How to make your associates hate you
Follow these five easy steps to become the most disliked person at your practice!
Oct 22, 2008
Not long ago, I was consulting at a veterinary hospital that had recently hired a new associate. It was her second day in the practice, and the owner was trying to follow through on his promise to provide a mentoring program. We were all in the exam room, the new associate and I observing while the practice owner conducted an exam. The patient had experienced an allergic response to something, and the list of possible diagnoses kept growing as the exam and discussion continued.
After the exam, the owner and new doctor sat down to discuss the case. The new associate excitedly offered her opinions on the allergy and a possible treatment. The owner responded with, "That's a bunch of crap you learn in school. In the real world we don't do those things."
I could see the associate's enthusiasm drain right out of her. The owner didn't respect her, nor did he express any desire to listen to what she'd learned from the rigorous study that had occupied the last four years of her life.
1. Encourage your associates to participate in CE, but don't apply what they learn to your practice.
At a recent meeting, I sat next to an associate who had previously participated in one of my management classes. I asked her how things were going and, unfortunately, the answer was, "Not well." She told me she'd taken a job after interviewing at a number of practices. She believed she'd done a thorough job of interviewing and seeking a hospital that would match her needs. She was interested in acupuncture and chose to work at a practice that was willing to pay for her training and offer this service to clients.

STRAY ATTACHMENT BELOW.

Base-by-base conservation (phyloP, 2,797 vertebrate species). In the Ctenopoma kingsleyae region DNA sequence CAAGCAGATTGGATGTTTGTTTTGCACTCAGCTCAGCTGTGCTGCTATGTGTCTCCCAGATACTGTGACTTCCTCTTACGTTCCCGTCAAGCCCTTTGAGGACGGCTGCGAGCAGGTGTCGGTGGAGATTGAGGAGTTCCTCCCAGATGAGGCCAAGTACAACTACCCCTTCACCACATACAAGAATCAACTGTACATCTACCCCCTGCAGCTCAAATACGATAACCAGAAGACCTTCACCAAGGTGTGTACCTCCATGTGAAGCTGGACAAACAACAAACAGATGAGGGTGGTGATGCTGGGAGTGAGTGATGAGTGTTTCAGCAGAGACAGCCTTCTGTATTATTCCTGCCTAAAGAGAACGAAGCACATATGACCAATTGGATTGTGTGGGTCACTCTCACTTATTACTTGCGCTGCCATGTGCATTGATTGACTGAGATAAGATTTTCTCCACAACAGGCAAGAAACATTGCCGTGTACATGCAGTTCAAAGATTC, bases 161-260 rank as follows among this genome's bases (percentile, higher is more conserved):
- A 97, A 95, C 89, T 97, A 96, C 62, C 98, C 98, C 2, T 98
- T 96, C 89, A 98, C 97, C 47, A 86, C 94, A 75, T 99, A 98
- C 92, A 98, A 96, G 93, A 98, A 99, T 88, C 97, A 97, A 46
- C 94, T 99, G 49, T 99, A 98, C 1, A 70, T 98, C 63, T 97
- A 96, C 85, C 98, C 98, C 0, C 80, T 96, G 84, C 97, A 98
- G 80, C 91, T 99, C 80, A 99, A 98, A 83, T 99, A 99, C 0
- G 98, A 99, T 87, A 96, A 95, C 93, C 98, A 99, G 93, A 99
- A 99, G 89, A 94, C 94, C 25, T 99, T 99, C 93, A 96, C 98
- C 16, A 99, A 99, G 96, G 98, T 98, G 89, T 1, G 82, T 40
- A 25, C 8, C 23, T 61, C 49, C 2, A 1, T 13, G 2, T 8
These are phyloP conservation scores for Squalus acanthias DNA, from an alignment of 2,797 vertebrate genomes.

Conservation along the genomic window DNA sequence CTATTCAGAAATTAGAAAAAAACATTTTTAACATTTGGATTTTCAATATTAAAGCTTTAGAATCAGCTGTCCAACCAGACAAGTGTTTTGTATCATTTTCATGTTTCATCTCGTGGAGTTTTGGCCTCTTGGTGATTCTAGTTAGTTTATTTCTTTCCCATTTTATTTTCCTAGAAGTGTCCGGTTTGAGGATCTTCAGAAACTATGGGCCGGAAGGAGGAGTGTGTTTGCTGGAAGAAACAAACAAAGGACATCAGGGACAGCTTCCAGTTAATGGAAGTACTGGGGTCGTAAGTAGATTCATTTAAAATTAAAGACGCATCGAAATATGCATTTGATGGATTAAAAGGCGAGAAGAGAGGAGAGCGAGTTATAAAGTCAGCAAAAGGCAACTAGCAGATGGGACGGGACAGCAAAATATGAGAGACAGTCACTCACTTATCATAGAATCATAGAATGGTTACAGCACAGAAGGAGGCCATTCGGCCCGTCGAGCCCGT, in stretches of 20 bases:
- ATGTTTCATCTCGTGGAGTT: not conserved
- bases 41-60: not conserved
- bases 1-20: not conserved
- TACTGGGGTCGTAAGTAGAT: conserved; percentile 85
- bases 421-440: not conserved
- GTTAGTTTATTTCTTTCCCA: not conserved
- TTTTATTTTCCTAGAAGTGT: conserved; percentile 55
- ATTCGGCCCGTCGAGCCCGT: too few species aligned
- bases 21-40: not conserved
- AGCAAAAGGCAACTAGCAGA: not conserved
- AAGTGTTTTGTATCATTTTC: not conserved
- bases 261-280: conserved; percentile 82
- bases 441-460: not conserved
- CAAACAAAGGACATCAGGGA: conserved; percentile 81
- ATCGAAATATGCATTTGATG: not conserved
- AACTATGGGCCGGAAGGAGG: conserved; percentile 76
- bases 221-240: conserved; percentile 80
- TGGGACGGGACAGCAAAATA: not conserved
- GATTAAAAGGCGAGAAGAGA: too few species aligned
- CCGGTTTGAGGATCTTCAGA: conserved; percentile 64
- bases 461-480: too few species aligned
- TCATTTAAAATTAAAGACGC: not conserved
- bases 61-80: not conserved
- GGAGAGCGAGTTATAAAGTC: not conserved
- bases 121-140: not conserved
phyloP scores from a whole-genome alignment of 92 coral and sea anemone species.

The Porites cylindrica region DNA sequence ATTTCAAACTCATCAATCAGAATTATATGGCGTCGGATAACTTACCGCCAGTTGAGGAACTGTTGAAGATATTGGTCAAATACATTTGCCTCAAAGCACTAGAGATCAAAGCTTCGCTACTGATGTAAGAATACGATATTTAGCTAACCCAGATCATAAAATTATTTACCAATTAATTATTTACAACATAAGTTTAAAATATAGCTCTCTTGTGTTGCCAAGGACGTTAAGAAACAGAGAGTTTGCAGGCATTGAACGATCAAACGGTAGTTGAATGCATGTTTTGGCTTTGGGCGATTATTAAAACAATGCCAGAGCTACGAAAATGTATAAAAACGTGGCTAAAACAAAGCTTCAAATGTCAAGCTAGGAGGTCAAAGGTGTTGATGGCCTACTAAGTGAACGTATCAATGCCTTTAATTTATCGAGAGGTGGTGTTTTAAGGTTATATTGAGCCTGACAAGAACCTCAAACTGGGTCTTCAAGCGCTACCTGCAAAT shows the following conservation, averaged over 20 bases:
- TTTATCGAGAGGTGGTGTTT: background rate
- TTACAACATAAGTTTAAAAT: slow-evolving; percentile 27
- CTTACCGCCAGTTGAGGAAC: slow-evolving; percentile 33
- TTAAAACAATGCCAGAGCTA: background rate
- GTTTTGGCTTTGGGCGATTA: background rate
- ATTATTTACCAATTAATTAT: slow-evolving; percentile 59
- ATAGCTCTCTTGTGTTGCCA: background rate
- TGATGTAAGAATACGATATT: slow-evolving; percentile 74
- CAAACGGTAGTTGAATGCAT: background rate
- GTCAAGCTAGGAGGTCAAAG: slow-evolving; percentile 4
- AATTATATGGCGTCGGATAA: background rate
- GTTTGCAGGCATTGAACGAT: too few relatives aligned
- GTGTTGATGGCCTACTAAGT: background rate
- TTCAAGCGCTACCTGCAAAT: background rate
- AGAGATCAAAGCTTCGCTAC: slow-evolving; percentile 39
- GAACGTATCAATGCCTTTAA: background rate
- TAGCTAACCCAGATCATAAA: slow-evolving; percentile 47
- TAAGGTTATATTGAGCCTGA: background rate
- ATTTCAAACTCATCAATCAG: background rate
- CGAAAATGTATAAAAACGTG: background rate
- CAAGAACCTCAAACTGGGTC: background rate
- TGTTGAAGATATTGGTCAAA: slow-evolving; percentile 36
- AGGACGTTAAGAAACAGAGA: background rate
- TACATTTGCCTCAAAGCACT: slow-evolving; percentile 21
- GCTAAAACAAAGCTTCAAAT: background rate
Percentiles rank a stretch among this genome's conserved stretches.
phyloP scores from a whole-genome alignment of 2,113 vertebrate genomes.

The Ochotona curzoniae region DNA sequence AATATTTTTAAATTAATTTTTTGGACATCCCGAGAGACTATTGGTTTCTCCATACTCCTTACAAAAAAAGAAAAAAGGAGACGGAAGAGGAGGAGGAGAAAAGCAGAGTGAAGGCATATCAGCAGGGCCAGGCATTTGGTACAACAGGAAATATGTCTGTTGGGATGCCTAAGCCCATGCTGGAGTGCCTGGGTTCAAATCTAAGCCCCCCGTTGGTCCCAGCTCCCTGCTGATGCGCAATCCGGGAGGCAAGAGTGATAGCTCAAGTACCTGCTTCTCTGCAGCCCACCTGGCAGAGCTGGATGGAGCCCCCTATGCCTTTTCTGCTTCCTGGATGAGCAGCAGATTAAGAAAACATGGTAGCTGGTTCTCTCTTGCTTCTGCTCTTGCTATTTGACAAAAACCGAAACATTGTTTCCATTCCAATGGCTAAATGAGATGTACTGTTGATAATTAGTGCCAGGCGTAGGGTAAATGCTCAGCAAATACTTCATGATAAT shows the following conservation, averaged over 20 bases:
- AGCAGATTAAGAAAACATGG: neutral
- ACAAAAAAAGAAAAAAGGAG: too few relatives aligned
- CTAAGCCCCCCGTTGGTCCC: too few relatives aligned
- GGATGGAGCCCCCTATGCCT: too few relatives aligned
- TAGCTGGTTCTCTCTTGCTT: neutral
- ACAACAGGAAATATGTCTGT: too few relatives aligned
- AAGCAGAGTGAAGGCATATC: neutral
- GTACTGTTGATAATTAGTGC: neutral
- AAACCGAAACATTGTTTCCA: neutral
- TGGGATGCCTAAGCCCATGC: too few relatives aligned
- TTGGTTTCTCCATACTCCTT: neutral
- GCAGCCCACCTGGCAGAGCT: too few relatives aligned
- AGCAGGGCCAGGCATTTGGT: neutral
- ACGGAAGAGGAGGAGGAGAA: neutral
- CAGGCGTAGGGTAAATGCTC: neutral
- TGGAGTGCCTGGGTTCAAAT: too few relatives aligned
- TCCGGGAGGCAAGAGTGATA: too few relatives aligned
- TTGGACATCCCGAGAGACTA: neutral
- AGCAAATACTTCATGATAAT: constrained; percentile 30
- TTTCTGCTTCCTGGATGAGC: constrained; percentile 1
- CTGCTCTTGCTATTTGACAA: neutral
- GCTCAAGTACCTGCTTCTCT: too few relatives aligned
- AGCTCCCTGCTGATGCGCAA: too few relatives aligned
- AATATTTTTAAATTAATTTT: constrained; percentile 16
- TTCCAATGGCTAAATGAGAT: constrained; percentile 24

But after she completed the training, the practice refused to purchase any of the necessary equipment or supplies and wouldn't schedule more than 15 minutes for an acupuncture appointment. To make matters worse, the other doctors in the practice didn't believe in alternative medicine and made fun of the associate behind her back. She was discouraged and upset. She later found out that the practice had been having a hard time finding an associate and had told her what she wanted to hear in order to recruit her. She soon began looking for another job.
2. Tell your associates about your plans to invest in the practice—then do nothing.
Practice owners often promise their newly hired associates that they're ready to "take the practice to the next level," but they don't always follow through. I've heard from many frustrated associates whose bosses said they had plans to remodel the building, upgrade the equipment, offer new services, or even build a new facility. Did they accomplish these goals—or even take steps toward them? No.
It's not that these owners are lying about their plans. It's that they're not communicating. Most of the problems I hear about could've been resolved through dialogue. The owner didn't communicate to the associate about why certain goals hadn't been achieved, and the associate became disenfranchised and left the practice. Perhaps the owner was struggling with financing, had received an inaccurate estimate or was even going through a divorce. Had the owner simply explained what was going on, the result might have been different.
Another frustration many associate doctors face is a lack of vision from the practice owner. Most associates want to know the future plans, goals, and direction of the practice. In fact, the entire practice team generally wants to know this information. So I encourage owners to share their vision with everyone in the practice, along with how each person can help the hospital reach its goals. Sharing benchmarks such as gross income compared with the previous year, the number of client transactions, the number of new clients, and average client transaction can help your team understand your goals and how well you're doing in achieving them.